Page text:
President consults Supreme Court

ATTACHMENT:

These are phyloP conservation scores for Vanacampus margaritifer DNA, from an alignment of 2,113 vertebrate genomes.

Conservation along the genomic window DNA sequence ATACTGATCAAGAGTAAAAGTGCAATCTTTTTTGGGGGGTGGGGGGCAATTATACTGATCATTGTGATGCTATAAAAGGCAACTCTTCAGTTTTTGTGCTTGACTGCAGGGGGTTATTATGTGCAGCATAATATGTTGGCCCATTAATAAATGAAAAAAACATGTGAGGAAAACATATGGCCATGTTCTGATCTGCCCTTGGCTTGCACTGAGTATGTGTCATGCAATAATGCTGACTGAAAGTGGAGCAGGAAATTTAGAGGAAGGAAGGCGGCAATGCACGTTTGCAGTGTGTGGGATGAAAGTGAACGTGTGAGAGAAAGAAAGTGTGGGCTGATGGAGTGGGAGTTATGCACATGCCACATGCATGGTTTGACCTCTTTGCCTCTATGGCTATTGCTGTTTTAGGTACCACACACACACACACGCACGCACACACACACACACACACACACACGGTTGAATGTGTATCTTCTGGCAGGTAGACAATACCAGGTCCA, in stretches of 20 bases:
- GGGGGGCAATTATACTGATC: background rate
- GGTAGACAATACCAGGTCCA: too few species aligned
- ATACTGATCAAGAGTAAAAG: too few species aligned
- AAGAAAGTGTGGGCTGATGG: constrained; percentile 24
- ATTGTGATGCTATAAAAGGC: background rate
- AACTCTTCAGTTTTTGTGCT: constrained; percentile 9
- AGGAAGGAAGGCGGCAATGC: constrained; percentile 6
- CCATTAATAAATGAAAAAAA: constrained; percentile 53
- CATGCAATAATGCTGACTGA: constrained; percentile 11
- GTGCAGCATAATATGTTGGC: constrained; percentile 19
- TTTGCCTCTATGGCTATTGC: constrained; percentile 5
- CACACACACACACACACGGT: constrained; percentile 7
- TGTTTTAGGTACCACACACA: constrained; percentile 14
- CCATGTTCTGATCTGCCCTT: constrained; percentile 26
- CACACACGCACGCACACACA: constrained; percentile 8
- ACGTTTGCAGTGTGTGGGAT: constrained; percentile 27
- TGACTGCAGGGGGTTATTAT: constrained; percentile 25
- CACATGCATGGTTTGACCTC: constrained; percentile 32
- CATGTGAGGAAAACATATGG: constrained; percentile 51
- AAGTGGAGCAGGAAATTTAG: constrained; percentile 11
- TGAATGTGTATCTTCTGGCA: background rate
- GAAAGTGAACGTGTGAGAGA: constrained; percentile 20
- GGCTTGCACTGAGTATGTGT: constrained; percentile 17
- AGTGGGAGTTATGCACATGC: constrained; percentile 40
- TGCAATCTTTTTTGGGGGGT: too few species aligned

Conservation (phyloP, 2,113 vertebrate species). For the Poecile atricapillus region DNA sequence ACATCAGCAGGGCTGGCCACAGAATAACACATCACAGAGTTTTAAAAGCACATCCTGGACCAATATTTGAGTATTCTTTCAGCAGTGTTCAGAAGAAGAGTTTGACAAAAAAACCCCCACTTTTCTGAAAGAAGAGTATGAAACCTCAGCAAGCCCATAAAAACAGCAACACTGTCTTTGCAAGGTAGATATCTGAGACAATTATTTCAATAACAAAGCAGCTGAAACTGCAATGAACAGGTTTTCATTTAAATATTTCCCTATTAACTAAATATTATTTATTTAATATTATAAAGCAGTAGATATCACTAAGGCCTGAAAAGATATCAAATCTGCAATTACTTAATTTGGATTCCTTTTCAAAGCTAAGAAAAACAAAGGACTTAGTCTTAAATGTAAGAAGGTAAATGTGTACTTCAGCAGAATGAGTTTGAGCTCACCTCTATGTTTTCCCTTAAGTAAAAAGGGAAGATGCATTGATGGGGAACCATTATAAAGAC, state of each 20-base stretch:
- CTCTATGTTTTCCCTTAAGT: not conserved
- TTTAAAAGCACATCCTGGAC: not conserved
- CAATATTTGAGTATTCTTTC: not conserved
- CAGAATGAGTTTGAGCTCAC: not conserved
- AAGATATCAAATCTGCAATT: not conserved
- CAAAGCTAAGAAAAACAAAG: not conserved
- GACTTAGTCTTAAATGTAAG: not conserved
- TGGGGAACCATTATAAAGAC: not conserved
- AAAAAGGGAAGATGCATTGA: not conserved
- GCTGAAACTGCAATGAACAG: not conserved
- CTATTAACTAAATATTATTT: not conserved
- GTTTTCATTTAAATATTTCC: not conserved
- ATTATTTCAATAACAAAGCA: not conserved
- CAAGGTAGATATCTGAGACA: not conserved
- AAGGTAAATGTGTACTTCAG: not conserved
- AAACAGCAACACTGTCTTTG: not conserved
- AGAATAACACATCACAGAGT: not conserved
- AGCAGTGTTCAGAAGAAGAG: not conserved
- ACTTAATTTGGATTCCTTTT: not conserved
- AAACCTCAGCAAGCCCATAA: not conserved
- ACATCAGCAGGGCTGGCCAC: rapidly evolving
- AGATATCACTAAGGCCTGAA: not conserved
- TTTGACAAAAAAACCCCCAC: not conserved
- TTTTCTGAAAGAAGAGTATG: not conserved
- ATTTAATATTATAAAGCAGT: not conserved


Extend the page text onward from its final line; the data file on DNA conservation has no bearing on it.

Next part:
Seeking to drag the Supreme Court of Justice ex post facto into its latest scheme against the CGR, President Alemán consulted the Court on March 22 on which law would have primacy, the Constitution or the Law of Moral Integrity of Public Functionaries, which regulates constitutional precepts. According to this law, public officials must keep their declaration of probity permanently up to date, reporting to the CGR any increases or reductions of their patrimony while in office. Alemán has refused to provide this information to the CGR, despite repeated requests. Six of the twelve Supreme Court justices voted the obvious answer to this simplistic question--the Constitution has primacy over any regular law. Three other justices were absent and the remaining three offered more nuanced opinions. Prestigious jurists in Nicaragua strongly criticized the Court for having played into the President's hands, allowing itself to be consulted on a topic that was a judicial "platitude" with the single objective of providing him with a new tool for justifying his resistance to CGR scrutiny.